• dalauder
    My DDR3 2000 CL9 runs @ 1915MHz CL6 just fine. And I had some DDR2 800 @ 1010MHz & DDR2 533 @ 727MHz. I think most RAM just OC's nicely. I've also had a few weaker sticks (DDR2 667 that can't go over 727MHz), but it all exceeds posted specs.
  • CyberAngel
    I'm expecting to get my 2*4GB + 2*4GB DDR2 800MHz this week
    BUT
    If I could do it over again I'd get that overly expensive DDR3 motherboard and just 1GB of RAM then later add more RAM sticks

    Whenever DDR4 comes I'll jump in with small sticks and upgrade to more RAM when it gets cheaper (due to 20nm->15nm shrink)
    Well, that's when Windows 9 arrives and 16 cores is the mainstream (2017?) I hope I have enough money for 3D projector at QuadHD, 4feet by 8feet white wall...
  • Onus
    I would like to have seen something like the G.Skill Value series tested, but it really looks like RAM just doesn't make all that much difference for games.
  • ubercake
    I know this wasn't the primary focus of the article, though it is a good example of how sending more juice to your RAM and upping the speed on it has no noticeable effect on gaming performance.
  • gaborbarla
    ubercakeI know this wasn't the primary focus of the article, though it is a good example of how sending more juice to your RAM and upping the speed on it has no noticeable effect on gaming performance.

    Agreed,

    I would like to see a cheaper stick thrown in there like my Kinston Standard 512M X 64 Non-ECC 1333MHz 240-pin Unbuffered DIMM (DDR3, 1.5V, CL9, FBGA, Gold)

    These RAMs with 19" Alloy wheels dont really seem to be worth their pricetags.

    I think it is safe to say it is better to spend money on a better graphics card or CPU, perhaps a PSU.
  • Olle P
    In the performance tests I notice that the PNY at 1600 performs just as well as the G.Skill at 2133. So from a gaming price/performance point of view cheaper most definitely means better!
  • hixbot
    Overclockers no longer NEED fast RAM. High speed RAM has simply become a bragger's product, since there is little performance increase. K brand 1155 CPUs can easily be overclocked with cheapo value RAM. Stability is the new name of the RAM game.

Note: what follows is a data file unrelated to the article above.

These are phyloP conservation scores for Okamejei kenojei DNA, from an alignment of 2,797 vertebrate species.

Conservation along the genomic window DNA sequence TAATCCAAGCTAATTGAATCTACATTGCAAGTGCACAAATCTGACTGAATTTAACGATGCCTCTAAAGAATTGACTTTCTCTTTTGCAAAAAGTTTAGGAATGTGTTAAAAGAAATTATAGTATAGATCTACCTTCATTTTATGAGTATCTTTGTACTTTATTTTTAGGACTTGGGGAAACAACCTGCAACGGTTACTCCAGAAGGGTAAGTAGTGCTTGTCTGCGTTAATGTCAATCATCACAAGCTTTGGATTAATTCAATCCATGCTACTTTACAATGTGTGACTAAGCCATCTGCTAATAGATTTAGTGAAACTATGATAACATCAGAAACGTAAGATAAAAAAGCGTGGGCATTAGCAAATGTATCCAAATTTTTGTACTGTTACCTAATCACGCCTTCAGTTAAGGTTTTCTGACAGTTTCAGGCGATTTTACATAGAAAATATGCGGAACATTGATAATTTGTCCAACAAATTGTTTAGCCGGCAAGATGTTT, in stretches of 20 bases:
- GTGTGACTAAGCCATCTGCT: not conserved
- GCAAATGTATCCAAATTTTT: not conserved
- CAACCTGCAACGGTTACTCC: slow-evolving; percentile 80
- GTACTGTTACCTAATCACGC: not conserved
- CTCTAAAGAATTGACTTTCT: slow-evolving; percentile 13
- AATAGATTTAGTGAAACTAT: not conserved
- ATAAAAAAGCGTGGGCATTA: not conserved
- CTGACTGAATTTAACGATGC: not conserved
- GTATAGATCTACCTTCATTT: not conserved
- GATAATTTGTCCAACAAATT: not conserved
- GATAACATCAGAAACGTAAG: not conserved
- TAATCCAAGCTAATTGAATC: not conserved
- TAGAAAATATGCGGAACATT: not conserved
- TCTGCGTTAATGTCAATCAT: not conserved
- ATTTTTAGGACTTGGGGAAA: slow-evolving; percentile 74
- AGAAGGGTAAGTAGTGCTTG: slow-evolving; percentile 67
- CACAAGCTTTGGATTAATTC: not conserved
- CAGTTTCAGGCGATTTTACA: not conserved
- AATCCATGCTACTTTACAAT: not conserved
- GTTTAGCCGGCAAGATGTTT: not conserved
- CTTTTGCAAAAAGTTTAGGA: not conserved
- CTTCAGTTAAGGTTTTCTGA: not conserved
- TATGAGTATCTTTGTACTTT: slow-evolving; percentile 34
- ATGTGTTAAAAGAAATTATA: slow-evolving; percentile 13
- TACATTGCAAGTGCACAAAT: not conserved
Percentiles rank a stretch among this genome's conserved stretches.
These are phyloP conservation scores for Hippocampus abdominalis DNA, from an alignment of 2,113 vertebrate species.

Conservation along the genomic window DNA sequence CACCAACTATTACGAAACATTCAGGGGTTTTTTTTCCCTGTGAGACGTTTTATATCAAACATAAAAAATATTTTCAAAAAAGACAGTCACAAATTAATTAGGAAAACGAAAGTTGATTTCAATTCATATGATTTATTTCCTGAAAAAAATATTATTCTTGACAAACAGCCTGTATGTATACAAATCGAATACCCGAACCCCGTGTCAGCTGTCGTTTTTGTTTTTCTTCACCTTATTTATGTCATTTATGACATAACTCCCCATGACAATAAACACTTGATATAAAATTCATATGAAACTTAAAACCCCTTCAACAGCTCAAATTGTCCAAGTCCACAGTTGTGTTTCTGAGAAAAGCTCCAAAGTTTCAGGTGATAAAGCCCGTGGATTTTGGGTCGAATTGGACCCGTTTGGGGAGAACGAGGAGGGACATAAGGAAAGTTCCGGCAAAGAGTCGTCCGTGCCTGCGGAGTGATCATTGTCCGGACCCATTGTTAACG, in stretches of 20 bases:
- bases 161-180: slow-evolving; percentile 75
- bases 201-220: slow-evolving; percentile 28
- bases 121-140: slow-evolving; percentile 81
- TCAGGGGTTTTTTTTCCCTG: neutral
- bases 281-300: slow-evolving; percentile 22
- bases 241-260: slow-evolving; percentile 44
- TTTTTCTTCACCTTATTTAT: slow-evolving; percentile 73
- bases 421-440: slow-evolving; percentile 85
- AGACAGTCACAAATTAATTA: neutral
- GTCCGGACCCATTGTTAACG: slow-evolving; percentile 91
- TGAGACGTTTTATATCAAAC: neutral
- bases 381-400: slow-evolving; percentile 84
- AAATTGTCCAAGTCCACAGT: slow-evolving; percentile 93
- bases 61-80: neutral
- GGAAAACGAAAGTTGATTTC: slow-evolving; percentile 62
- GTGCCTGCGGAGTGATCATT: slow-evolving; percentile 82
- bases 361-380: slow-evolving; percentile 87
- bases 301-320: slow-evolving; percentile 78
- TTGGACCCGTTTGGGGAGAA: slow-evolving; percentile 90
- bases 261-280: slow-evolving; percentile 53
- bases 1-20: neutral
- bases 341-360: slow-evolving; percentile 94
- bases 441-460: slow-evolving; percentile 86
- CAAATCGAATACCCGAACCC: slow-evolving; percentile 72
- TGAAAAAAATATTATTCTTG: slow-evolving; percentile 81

• torque79
    Ive never seen any article show that faster ram = any significant change in gaming FPS. Every article completely ignores this, and I've complained multiple times before. The range of prices between RAM in this article is nearly double. Will this net you anywhere near double FPS? not even 25%, I suspect not even 5% difference. I can only imagine buying high end RAM if I just didnt know what to do with all my money, or I were buying a $2000 system.
  • I don't feel too bad about getting 16GB of the PNY now for $100 :)
  • Onus
    Just bought 8GB of Corsair Vengeance on a Newegg Shellshocker for $75.
  • JOSHSKORN
    Nice, now what about triple channel RAM?
  • mushkin ?
  • festerovic
    Yeah I was just thinking Mushkin too. I got a 2x4gb silverline ddr1333 set a few months ago for $81 from newegg. I am glad I got that speed and capacity, highly doubtful I will need more RAM before a new CPU, and also, this article suggests that the speed is irrelevant to games and most other tasks.
  • cadder
    Quote:
    but it really looks like RAM just doesn't make all that much difference for games


    I don't think ram speed makes all that much difference to overall system speed. In the case of overclocking some CPU's you had to have pretty fast ram just to run the system bus up to the speed that you needed, such as with multipliers of 9 or less. Newer CPU's have changed things.
  • huron
    This came at the perfect time...I've been piece-mealilng my new Sandy Bridge system together and this really helps.

    Thanks again Toms for another well-tested article. Thinking seriously about those Corsair modules on Shell Shocker now.
  • dalethepcman
    This is a great article, but only valid for people using an unlocked multiplier CPU. For anyone using a standard locked multiplier, CPU (non k/Extreme for Intel, non BE for AMD) Then higher ram speeds are extremly important for overclocking. Increasing the FSB to overclock puts more strain on your ram, so higher binned ram is still needed until AMD/Intel unlock the multipliers of all their CPUs.

    Keep in mind readers if you are using a 2600k, then you will get similar results, but don't discount purchasing faster ram if your using a different CPU.
  • JackNaylorPE
    It would appear that we have a situation where people are trying to create absolutes from an article that addresses a specific market segment .... that being those users whose systems are GPU bottlenecked. Granted that probably covers most gamers but not all gamers. Two quotes here negate the "fast memory doesn't matter" for everyone claim.

    "Pushing our game settings to realistic limits, we find that the memory bottleneck no longer exists."

    "Anyone looking for bigger differences must first create a memory bottleneck by lowering game details and/or resolution, in effect removing the GPU bottleneck that affects a greater number of gamers using real-world settings."